… Govt unmoved by students’ burden
While the cries over the addition of Value Added Tax (VAT) on private education continue to permeate the air, Finance Minister Winston Jordan said the move has nothing to do with targeting institutions but broadening the country’s tax base.
The move has been deemed an unfair one by parents of students attending private institutions, but Jordan said those very institutions could work out a system to assist poor students with the increases.
He said there was no link between the imposition of the 14 per cent tax and the non-cooperation of private schools to pay their share of taxes. The rationale behind the tax on private tuition, however, is founded on the need to broaden the country’s tax base, and to help fund the country’s expenditure shortfall seen in the 2017 $250 billion budget.
According to the unmoved Jordan, Government is committed to the education of all Guyanese, whether it is accessed privately or from the public schools. However, for the poor students attending private institutions, parents could approach the school or the school, the parents, so that a system could be worked out to lessen the burden the tax measure may place upon them.
“There is the argument that a number of poor children attend these private schools…let’s say it holds water…I ask my question…should that then be a basis of removing tax or should we find a creative way of getting around that?… Schools could isolate those poor students and work with the parents and say, ‘I know you are poor and you are paying with your ($100 and $20) maybe you carry X per cent of it and we will carry the Y bulk per cent of it’, or they can carry all,” Jordan said.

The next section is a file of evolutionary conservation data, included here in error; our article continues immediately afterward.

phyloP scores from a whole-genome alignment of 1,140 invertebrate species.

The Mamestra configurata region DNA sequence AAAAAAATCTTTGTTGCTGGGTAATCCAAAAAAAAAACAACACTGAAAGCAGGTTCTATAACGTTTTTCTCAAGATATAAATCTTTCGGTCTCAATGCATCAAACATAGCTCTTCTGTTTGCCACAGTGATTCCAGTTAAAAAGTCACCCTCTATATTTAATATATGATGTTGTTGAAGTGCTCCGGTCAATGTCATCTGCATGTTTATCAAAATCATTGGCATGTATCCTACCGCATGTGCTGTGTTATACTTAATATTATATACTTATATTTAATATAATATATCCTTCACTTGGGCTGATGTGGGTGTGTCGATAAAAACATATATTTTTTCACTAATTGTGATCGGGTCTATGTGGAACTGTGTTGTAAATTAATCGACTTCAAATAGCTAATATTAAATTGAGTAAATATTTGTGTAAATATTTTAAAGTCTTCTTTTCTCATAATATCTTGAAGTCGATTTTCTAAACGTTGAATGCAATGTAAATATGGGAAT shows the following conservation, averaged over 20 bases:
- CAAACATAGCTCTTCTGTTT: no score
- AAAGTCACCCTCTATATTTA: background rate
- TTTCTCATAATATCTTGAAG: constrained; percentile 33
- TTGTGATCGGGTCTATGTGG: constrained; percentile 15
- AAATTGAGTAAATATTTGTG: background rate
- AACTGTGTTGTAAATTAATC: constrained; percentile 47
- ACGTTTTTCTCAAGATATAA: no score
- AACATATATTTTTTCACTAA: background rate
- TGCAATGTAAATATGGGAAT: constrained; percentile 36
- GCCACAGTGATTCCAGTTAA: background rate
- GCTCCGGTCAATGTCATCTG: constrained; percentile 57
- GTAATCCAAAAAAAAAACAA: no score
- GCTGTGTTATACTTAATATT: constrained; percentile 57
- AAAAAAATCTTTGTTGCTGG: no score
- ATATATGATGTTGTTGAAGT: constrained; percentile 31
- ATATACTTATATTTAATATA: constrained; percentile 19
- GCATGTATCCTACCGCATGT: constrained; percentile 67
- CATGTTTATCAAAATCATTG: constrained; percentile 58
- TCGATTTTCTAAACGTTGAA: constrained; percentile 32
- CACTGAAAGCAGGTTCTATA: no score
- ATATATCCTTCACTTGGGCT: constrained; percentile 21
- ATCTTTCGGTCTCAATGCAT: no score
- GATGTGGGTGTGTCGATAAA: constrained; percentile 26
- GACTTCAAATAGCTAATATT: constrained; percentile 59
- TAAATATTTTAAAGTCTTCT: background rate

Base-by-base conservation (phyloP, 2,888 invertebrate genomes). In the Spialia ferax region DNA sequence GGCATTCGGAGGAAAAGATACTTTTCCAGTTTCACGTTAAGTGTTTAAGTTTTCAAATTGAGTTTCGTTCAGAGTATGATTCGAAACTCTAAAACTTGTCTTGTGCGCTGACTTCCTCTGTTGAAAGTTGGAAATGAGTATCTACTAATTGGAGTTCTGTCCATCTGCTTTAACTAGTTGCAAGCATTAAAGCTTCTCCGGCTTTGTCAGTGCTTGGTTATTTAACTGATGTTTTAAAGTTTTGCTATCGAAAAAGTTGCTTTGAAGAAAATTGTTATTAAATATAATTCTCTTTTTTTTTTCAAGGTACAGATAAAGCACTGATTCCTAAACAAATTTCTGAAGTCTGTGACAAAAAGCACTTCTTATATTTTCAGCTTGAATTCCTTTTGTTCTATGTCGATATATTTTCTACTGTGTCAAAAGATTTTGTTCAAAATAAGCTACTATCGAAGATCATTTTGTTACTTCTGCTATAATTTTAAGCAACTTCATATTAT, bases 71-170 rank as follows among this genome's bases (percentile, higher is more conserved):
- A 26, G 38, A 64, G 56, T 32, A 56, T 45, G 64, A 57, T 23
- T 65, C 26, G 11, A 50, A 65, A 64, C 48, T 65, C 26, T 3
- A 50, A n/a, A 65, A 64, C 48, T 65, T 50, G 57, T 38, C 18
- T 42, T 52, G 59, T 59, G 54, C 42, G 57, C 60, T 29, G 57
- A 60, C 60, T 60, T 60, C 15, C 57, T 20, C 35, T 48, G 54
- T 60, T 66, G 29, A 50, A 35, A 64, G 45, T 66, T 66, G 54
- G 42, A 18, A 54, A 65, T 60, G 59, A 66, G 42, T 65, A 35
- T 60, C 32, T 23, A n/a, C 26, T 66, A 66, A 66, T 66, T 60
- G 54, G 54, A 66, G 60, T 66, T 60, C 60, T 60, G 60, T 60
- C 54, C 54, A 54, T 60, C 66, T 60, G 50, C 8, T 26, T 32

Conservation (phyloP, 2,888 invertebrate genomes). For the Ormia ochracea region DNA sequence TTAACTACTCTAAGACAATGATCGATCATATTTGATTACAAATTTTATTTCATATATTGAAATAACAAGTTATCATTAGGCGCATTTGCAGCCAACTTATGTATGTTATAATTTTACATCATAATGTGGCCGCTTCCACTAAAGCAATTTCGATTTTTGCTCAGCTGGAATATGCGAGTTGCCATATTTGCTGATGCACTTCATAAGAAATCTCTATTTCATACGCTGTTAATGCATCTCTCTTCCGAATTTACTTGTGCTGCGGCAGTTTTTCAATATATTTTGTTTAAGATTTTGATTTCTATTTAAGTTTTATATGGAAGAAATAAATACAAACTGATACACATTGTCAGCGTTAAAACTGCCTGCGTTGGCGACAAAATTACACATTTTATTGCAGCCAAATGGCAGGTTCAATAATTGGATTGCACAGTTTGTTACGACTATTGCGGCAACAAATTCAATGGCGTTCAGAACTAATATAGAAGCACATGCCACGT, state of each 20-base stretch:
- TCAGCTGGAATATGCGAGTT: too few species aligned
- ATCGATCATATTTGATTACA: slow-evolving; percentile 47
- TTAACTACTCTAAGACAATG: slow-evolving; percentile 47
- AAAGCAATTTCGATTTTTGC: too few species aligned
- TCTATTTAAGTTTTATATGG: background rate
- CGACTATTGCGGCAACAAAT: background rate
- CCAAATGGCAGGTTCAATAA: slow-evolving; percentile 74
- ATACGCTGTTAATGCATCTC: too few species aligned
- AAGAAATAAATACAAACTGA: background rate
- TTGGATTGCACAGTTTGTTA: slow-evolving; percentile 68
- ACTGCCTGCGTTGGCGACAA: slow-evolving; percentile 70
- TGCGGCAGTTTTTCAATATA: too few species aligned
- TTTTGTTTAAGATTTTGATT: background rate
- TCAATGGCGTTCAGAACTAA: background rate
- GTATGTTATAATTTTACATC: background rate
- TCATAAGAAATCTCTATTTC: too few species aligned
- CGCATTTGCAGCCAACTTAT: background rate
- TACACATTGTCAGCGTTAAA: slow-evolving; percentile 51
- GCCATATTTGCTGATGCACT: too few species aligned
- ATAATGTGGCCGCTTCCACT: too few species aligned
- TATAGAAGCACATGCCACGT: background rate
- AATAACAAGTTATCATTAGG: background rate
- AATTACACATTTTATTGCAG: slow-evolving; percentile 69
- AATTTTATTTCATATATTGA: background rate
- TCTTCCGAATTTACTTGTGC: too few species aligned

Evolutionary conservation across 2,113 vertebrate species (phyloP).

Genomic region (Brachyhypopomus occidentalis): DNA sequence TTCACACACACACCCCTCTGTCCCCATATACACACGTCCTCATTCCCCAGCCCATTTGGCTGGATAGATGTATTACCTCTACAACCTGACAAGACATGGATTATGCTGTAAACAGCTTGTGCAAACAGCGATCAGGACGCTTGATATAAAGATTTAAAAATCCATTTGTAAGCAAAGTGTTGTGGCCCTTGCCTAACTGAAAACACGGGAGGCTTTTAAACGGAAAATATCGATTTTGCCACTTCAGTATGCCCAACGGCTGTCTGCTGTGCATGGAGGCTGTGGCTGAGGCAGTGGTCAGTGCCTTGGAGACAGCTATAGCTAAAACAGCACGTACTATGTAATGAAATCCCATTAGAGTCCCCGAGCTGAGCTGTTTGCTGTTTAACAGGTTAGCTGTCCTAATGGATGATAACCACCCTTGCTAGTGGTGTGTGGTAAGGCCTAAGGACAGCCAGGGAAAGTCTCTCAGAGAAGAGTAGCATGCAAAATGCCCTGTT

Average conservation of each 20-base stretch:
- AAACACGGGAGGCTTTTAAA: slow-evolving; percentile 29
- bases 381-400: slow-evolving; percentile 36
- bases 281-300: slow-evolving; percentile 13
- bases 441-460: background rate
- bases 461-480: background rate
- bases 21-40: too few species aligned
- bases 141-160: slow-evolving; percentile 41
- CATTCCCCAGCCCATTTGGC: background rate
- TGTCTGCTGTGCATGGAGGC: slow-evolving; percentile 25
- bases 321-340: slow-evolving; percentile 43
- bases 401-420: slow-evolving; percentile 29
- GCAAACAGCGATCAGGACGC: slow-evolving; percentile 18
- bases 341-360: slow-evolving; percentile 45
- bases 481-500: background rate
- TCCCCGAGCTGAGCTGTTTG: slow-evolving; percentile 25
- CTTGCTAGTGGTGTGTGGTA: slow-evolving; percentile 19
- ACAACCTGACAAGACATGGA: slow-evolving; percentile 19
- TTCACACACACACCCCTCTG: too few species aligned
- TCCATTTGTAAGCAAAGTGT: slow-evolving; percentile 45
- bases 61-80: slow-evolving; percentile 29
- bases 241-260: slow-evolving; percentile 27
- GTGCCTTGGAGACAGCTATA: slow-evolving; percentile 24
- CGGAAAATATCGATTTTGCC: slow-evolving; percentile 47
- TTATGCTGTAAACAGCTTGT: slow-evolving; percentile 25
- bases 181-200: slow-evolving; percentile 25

He noted that the measure was not a burden for the schools. According to him, it’s a “win-win for everybody” except for those who have been avoiding paying their taxes.
According to the Finance Minister, to remove a tax – which Government had carefully thought out and which will bring income in excess of $350 million – is to request that the Administration look at other areas at a time when it has already indicated that it will be borrowing some $38 billion to cushion the economy.
“It’s not that we have a fully financed budget from our taxes …either we upturn our economic programme which will have effects or we continue on this path and do whatever adjustments we will require so we can all co-exist,” he said.
Jordan revealed that of the private schools operating in Guyana, 57 per cent are currently registered with the Guyana Revenue Agency (GRA), 20 per cent of those schools are recognised by the Education Ministry and 10 per cent of those institutions are not-for-profit organisations, while 14 per cent are registered as profit-making organisations. He noted also that 26 per cent of those institutions were registered for and were already applying the VAT for some services and sale of zero rated items. Jordan said both categories of registrants provide educational services at competitive rates, and tuition fees range between $144,000 and $300,000. In many cases, he said, the fees payable to the schools exceed those charged by the University of Guyana.
According to Jordan, prior to the 2017 budget, educational services enjoyed zero-rated status, which enabled the institutions registered being refunded over $150 million in VAT. This tax, he said, was already being charged to the users of these services, thereby allowing the institutions to benefit, since the refunds were not passed on to the students in reduced fees.
Meanwhile, the GRA will be moving swiftly, targeting the more than 40 private schools that remain non-compliant, many for as long as 2012. GRA Commissioner General Godfrey Statia said the revenue body has looked at the schools and has since been demanding their returns.
Jordan said he was unaware of the tax status of the private schools until his team began the process. Since the announcement of VAT on school fees, stakeholders have come out condemning the move, with many parents crying out against the additional burden placed on them.
In fact, persons took to outside the GRA Office on Camp Street, Georgetown calling for the removal of the 14 per cent tax on private education.
Organiser of the protest, businessman Roshan Khan stated that while expecting a larger crowd, he was not fazed by the comparatively low turnout. Khan demanded that the Government immediately reverse the VAT charge on education and issue an apology to the country. Other persons on the picket line had similar cries and called on the Administration to act swiftly to reverse the measures.